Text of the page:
Intranet vs. Extranet: Differences & Comparison (With Examples)

In 1996, IBM was in charge of the digital operation for the Olympic Games in Atlanta. Tens of millions of dollars were invested to provide the world with Olympic news and updates. IBM used an extranet system to handle distributing event results to news organizations.

The system failed. Constant delays, crashes and errors. It was one of the first public failures of internet infrastructure. It also entered extranet into the lexicon.

Twenty-five years after the Atlanta incident, intranets and extranets have become reliable IT and business tools. This article breaks down the similarities and differences between these concepts.

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Intranet and Extranet: What is the Difference?

An intranet is a private network used by employees to communicate and collaborate. They can also use the company intranet to create content, complete their work, and engage in the company culture.

An extranet is a private network, too. It works similarly to a company intranet; however an extranet allows access to authorized users from outside the company. These external users may include suppliers and partners.

Similarities between Intranet and Extranet

Both allow organizations to share documents (especially large ones), calendars, and projects in a single location. Intranets and extranets also make it easier for customers, partners, in-house employees, and remote workers to collaborate.

Difference between Intranet and Extranet

An intranet is typically accessed through a cloud-based portal. Administrators assign a login, password, and permissions to employees. Once the employee is given access, they can communicate with co-workers, managers, and executives. The employee also has access to forms, documents, and company manuals within the scope of their permissions.

An extranet is accessed by authorized users through a secure, web-based login. It allows the clients, vendors, or suppliers to communicate with a business’s employees. The extranet only allows these authorized users to have limited access to the business’s documents and files.

For example, a supplier would be able to access their invoices and securely share product information with a manufacturing business. The supplier will also be able to communicate with the company’s customer service representatives and accounting staff.

What is an Intranet?

An intranet functions as a company’s private communication network. It’s a private website for employees with company news, information, documents, and business process tools that are critical for completing work. The intranet can be cloud-based, hosted on-site, or on off-site servers.

The first intranets came into use during the 1990s. At that time, companies realized they could adopt the same type of technology from the newly created World Wide Web and apply it for their own use to improve internal communication collaboration.

Companies were still relying on paper records at that time. If they were using electronic files, they were challenging for employees to use. A company intranet made it much easier for employees to locate the information they needed. Files could be found through rudimentary search engines for the first time. Some companies added resources like IT support tickets.

Over time, however, intranets did not keep up with developing technology. They were challenging to build and maintain. Many of them were thought of as online filing cabinets for documents as opposed to a valuable tool for internal communications and employee engagement. Technology has now caught up, and a modern intranet offers many valuable benefits to digital workplaces of all sizes.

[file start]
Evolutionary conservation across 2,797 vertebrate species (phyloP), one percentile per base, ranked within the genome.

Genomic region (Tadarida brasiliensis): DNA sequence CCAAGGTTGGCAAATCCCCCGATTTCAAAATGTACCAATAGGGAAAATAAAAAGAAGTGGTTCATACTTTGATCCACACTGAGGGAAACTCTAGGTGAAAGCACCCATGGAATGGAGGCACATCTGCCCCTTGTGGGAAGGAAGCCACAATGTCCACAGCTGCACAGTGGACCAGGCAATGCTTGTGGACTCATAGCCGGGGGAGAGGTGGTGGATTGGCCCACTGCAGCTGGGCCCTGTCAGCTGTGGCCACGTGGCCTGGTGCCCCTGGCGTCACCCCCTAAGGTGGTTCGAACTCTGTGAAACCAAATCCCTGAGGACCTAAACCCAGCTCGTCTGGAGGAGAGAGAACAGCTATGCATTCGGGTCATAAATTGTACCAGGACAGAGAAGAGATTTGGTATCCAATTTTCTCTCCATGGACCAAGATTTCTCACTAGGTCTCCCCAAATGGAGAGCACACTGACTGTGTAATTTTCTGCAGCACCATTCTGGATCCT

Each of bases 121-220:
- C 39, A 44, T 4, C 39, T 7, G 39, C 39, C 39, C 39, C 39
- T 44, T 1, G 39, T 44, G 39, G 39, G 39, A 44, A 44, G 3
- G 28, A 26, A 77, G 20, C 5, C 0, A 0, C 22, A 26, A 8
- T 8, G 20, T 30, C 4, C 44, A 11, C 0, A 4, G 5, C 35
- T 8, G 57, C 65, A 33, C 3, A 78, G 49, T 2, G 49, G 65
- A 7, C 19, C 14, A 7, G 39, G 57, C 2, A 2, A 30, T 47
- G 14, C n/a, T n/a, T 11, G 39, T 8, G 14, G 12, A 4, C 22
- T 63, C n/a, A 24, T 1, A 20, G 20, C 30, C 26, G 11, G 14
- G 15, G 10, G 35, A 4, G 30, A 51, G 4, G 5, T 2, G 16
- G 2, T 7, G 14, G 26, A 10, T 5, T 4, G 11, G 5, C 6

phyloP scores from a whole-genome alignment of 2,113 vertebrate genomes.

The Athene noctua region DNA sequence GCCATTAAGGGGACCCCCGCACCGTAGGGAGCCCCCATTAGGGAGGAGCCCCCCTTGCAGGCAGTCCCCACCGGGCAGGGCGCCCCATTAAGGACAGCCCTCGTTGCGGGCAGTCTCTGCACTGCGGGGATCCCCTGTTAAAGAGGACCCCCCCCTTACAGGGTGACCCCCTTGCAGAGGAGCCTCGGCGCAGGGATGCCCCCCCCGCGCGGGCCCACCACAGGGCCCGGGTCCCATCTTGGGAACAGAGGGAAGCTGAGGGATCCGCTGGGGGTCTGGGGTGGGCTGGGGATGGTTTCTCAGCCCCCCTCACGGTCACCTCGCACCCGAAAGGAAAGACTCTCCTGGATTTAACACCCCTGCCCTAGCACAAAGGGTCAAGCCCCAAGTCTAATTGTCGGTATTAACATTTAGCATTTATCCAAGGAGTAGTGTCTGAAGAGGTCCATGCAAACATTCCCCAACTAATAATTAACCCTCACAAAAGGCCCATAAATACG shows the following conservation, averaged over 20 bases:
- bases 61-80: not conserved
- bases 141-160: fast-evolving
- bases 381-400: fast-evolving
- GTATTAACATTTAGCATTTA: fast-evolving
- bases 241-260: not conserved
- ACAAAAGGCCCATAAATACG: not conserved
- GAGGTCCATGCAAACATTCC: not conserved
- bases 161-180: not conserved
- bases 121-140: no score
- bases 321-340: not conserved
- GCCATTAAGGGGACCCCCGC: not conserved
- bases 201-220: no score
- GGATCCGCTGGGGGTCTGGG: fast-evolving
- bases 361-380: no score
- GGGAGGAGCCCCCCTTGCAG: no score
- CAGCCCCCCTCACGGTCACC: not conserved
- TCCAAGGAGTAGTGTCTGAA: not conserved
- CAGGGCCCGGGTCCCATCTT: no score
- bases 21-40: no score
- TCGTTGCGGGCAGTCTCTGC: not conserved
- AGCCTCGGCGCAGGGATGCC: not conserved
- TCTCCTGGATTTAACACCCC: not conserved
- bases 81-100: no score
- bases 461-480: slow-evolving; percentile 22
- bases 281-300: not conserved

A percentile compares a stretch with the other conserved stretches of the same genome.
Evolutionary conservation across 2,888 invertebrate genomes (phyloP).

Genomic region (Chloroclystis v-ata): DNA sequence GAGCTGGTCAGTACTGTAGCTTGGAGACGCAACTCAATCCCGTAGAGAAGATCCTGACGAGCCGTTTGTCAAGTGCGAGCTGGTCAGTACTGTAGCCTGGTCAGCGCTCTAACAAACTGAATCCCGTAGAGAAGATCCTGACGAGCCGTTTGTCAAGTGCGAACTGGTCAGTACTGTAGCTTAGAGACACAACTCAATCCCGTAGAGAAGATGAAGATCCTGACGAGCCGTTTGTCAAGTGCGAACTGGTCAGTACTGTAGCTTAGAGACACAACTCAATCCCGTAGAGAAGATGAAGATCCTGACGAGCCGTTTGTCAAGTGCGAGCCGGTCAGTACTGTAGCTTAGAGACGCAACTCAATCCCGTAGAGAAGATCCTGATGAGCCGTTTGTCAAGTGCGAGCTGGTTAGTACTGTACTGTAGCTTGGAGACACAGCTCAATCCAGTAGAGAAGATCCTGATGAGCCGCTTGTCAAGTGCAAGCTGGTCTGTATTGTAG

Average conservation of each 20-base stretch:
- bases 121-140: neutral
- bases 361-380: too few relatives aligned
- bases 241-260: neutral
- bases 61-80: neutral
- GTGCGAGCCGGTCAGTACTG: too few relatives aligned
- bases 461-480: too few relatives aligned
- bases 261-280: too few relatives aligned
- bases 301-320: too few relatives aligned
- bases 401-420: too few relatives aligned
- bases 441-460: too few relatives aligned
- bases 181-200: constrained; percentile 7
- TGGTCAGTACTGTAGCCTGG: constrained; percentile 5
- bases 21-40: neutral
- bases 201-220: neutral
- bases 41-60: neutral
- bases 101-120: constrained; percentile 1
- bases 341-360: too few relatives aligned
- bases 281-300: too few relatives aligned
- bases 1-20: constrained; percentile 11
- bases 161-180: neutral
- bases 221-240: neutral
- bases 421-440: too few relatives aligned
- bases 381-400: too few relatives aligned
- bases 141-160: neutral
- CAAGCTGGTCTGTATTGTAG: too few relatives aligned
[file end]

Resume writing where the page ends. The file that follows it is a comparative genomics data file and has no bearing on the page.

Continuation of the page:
What are the Benefits of an Intranet?

An intranet offers multiple advantages to a company. Some examples are listed below.

1. Boosts Employee Productivity

The intranet software suite of knowledge sharing and collaboration tools makes it easier and more convenient for employees to accomplish tasks. There is less time wasted looking for “how” to get things done and more time spent productively.

2. Creates a Transparent Company Culture

It is more important than ever that employees feel comfortable at work. When they can share their ideas and opinions, they have better, more positive relationships with their co-workers and managers. Employees then contribute more and have longer tenures.

3. Streamlines Employee Onboarding

New employee forms and onboarding material can be presented to the new team member in a neat package through the company intranet. Digital documents can be forwarded automatically to Human Resources when completed.

4. Connects the Company Across Multiple Locations

The company intranet is the central hub for the business. It connects employees working in the home office, as well as those who work from satellite offices, their own homes, and from the road. No matter where the employees are based, the intranet keeps them connected to the company and each other.

5. Helps Employees Find Information Quickly

A global search feature makes finding information using the intranet a quick and easy process. Employees can use the intranet platform to search through intranet content and other platforms such as Office 365 applications or Google Workspace documents. This eliminates the need to open multiple tabs or open several apps to search for something, and allows the intranet to be a central tool for information.


What are the Business Use Cases of an Intranet?

An intranet has several business use cases. The following are some common examples:

1. Job Board

Let employees know about openings within the company by posting them on a dedicated job board or through the employee social advocacy feature. Encourage current employees to share this information with their friends, family members, and personal social networks to get positions filled quickly.

2. Employee Recognition Center

It’s important to celebrate and congratulate employee milestones, the company social intranet is an ideal way to do so. Employees who go above and beyond can be recognized for their efforts.

3. Video Center

Provide employees with access to all the company videos in one convenient location. They can search for the training materials, marketing tools, onboarding resources, and more. The intranet will give employees access to internally hosted video material and have links to external video content.

4. Communities of Practice

Create a specialized community around a specific area of interest. Allow expert employees to share their knowledge by writing content, providing analysis and sharing their work.

5. Town Hall

A town hall gives employees a central location to hear company news and updates. Workers can ask questions or provide feedback through real-time chat.